Saturday, August 23, 2008

Bloodshed in Kismayu


Kismayu is Somalia's southern port city and also the third largest city. Since 1991, when the central government collapsed, there has been bitter rivalry between warring clans for control of this strategic city bordering Kenya's northern border coastline. Before 1991, it was home to a squadron of the Somali Navy and infact had its port rehabilitated by George Fuller Company in the early 80s. Known for clean and beautiful beaches, tropical weather, serene atmosphere, and peaceful locals, Kismayu had her image boosted by the Italian colonial administration before Southern Somalia unified with the northern British Somaliland in 1960 to form what became known as the Republic of Somalia.

The city of Kismayu is located in the productive Juba Valley with surrounding towns of Jilib and Jamame collectively serving as farming centers while many other bordering regions produce the bulk of livestock for sale in Arabian markets. Thus, whoever is in control of Kismayu pockets all the hard currency generated by the port through taxation of goods and services. On the other hand, there is agressive charcoal burning desperately needed for Arabian fireplaces. Also, the area around Kismayu is rich in agroforestry while the coast, despite overfishing by unlicensed foreign fishing trawlers, is home for many fish species.

The combined forces of the militias of the United Somali Congress (USC) under the supreme command of General Mohamed Farah Aidid, together with the Somali National Movement (SNM) under the chieftainship of Abdirahman Tuur of the nothern Somali regions, and the Somali Patriotic Movement (SPM) led by Colonel Ahmed Omar Jess devised the initial plot in Ethiopia to overthrow the government of Major General Mohamed Siyad Barre with a view to establishing a power sharing government though everything fell in disarray.

Abdirahman Tuur moved to the northen part of the country in what is now Somaliland while Aidid and Jess continued to wreck havoc in the South of the country unabated. Within a short time, a new character emerged. It was General Said Hersi alias Morgan. General Morgan moblized an army of clansmen from the south, east, and the central regions in an attempt to curve a new administration for himself. For a while, General Morgan, who is son-in-law of the overthrown President, captured Kismayu. Thus began a prolonged period of josstling for power in Kismayu between southern Somalia's two most political rival clans-the Hawiye and Darod.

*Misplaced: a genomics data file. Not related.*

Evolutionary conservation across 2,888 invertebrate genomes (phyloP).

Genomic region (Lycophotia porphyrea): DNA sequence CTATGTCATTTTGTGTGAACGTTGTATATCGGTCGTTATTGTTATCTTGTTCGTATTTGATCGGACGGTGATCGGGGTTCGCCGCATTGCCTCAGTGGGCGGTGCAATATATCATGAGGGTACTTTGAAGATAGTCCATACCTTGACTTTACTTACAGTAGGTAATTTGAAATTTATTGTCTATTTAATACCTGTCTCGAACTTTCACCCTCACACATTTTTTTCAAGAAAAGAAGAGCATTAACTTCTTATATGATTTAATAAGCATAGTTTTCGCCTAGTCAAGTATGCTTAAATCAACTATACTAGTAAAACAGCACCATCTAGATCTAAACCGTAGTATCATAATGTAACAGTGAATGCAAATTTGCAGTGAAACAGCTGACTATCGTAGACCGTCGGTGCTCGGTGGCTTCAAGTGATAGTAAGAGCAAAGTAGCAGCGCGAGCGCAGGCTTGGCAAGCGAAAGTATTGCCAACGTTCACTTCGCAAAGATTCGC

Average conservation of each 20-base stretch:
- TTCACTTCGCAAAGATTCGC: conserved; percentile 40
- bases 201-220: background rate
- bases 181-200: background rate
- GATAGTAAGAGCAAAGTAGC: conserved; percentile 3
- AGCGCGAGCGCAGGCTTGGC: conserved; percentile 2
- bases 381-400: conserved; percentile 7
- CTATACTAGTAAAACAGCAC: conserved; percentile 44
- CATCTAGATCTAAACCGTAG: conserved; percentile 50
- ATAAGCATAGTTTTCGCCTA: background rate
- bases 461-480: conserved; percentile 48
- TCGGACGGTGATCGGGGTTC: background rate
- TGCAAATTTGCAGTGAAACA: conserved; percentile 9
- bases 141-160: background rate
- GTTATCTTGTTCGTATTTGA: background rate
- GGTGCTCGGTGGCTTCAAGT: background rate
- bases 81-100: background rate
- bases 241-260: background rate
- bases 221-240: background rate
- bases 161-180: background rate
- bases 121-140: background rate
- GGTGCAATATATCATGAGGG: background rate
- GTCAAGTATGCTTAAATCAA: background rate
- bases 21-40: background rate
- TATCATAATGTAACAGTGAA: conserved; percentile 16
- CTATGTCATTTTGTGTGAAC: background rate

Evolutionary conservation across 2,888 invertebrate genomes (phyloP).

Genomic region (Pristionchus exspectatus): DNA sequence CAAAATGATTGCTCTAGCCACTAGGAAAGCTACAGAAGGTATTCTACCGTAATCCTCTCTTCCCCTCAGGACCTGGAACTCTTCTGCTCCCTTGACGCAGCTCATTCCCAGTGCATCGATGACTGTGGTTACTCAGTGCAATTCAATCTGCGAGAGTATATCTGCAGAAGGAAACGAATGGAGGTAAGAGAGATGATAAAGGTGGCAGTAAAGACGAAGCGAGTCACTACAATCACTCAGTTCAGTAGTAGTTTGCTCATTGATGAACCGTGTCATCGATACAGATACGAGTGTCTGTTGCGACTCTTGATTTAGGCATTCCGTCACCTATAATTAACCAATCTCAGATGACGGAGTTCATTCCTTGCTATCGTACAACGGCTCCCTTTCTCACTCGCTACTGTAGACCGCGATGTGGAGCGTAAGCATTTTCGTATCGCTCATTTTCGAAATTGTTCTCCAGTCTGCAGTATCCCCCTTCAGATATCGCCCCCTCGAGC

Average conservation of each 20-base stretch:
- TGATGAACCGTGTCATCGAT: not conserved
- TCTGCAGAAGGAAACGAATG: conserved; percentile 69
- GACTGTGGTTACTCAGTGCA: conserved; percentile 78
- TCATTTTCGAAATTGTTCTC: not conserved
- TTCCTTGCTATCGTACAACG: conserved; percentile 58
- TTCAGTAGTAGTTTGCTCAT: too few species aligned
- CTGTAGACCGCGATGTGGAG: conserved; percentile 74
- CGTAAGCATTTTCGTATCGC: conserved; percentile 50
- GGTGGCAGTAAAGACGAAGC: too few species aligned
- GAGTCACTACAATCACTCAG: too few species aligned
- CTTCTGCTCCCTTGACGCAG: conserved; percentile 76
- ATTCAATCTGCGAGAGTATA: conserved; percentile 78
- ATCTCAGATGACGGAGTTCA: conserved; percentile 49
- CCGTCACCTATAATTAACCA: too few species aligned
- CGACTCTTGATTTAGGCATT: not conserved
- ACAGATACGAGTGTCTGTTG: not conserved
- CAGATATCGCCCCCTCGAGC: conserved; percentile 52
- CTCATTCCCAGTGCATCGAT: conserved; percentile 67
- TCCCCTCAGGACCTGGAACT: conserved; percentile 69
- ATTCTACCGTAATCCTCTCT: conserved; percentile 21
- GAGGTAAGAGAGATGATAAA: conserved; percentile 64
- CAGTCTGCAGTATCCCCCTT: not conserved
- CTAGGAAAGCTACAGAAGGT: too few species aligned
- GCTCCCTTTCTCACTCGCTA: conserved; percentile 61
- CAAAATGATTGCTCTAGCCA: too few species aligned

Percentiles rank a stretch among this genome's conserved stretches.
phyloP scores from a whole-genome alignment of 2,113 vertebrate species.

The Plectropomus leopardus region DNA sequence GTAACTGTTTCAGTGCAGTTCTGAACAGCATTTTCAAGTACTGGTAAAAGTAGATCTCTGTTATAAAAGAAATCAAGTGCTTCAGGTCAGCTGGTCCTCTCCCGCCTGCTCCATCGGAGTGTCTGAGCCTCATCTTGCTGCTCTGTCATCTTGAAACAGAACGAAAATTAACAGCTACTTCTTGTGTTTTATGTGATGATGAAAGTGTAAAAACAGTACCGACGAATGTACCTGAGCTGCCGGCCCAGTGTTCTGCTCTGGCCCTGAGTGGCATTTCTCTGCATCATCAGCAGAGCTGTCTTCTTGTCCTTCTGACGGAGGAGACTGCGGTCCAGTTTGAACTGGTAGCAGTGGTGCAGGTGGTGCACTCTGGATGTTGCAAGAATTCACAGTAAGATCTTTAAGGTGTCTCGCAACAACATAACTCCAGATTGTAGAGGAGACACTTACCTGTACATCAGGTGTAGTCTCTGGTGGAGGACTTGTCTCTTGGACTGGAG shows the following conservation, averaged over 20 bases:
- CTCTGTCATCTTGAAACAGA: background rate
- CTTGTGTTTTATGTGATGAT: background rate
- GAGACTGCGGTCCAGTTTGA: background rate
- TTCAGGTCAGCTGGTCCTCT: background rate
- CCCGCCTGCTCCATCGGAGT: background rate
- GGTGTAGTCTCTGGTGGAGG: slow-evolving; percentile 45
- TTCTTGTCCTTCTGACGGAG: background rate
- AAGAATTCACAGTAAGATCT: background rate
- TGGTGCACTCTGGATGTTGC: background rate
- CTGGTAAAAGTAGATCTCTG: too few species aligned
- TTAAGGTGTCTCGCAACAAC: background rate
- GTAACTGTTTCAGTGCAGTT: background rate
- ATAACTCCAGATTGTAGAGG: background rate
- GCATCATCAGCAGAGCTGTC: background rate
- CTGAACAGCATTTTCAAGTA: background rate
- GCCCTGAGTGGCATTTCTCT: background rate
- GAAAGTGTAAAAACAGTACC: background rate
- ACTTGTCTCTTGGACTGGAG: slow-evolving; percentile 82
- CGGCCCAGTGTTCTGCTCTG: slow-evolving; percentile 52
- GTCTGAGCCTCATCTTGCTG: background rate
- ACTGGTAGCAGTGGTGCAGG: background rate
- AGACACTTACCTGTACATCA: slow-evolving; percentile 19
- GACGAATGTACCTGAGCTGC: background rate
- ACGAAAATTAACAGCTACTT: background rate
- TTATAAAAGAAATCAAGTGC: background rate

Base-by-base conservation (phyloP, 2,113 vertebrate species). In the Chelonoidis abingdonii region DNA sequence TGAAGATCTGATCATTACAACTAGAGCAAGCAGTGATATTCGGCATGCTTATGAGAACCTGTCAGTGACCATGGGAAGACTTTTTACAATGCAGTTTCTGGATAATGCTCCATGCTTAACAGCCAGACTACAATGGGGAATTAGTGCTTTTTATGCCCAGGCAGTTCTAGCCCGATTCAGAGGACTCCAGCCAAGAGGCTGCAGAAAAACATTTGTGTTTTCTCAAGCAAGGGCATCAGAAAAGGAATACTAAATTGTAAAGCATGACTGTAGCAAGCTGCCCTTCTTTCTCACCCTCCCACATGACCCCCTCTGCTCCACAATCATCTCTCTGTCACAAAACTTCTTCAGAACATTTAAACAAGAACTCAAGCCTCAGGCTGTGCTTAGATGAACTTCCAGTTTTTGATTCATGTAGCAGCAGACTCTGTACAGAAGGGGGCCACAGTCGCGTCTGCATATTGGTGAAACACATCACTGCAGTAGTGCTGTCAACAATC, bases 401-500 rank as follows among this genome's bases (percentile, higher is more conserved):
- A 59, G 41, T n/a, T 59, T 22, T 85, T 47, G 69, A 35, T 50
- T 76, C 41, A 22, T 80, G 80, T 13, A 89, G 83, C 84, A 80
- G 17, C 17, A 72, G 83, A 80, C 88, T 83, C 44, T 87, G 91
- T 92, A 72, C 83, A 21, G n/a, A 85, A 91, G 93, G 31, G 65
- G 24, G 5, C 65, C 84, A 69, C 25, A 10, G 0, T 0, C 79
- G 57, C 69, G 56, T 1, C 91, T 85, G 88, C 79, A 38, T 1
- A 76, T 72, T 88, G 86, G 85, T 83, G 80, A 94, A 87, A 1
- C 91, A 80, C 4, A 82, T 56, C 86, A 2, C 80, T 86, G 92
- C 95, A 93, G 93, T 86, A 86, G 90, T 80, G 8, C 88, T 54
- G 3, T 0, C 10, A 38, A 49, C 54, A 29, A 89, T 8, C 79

In the end, Colonel Jess and General Morgan became persona non grata as a more powerful force in the name of Juba Valley alliance under Colonel Barre Adan Shire in collaboration with a sub-section of the Hawiye clan, took over power in Kismayu laying foundations for a rule that lasted almost a decade.

In 2004, a Transitional Federal Government was formed in Mbagathi, Kenya, with Colonel Abdullahi Yusuf Ahmed as interim President. Colonel Jess, Colonel Barre Adan Shire alias Barre Hiiraale, and General Morgan were appointed to the legislature as parliamentarians. General Aidid died in 1996 and is depicted in the movie black hawk down.

In June of 2006, a new breed of fighters under a Jihadist umbrella known as the Union of Islamic Courts (UIC) overthrew the warlords that ruled Mogadishu for over a decade only to be routed by Ethiopia's intervention. It was this misadventure that brought back Colonel Barre Hirale to the peripheries of Kismayu again with a new alliance and political force. Since no condition is permanent in Kismayu and Southern Somalia, just recently, an amalgamation of guerilla movements aimed at introducing Islamic Sheria to all of Somalia and pledging allegiance to a cluster of alliances within Somalia, Djibouti, and Eritrea, and bitterly opposed to the presence of Ethiopian forces and the TFG in Baidoa, meticulously executed a resounding blitzkrieg that saw them put Kismayu in their newly created realm.

The whereabouts of colonel Barre Hirale remain a mystery though a few conflicting internet sources report him to have been sighted in the town of Qoqani or as others cite otherwise, in the village of Fafaxadhuun, where his militia exchanged a few salvos with the local inhabitants. He is said to be besieged and unable to venture into Baardheere-his clan's territory-for fear he might be perceived as an uninvited guest as religious funtamentalism has infiltrated every corner of his homeland and beyond. But the latest reports say he has two bullets to the abdomen and that he is in Baardheere town itself awaiting medical evacuation to Addis Ababa as the Kenya government has refused him entry on the grounds his presence may incite social violence.

As the clock ticks and as the deadline for the withdrawal of Ethiopian forces from Somalia approaches, Islamist forces seem to be expanding their tentacles. They have captured Kismayu; more firepower is being seen and heard in Mogadishu and its environs; Baidoa, the seat of the TFG, is shaky and the central regions seem be getting out of control. Whether Ethiopia redeploys her troops to retake Kismayu is yet to be seen. For now, despite the deaths of innocent civilians caught in the crossfire, the Sheikhs are busy cleaning the city with full force.

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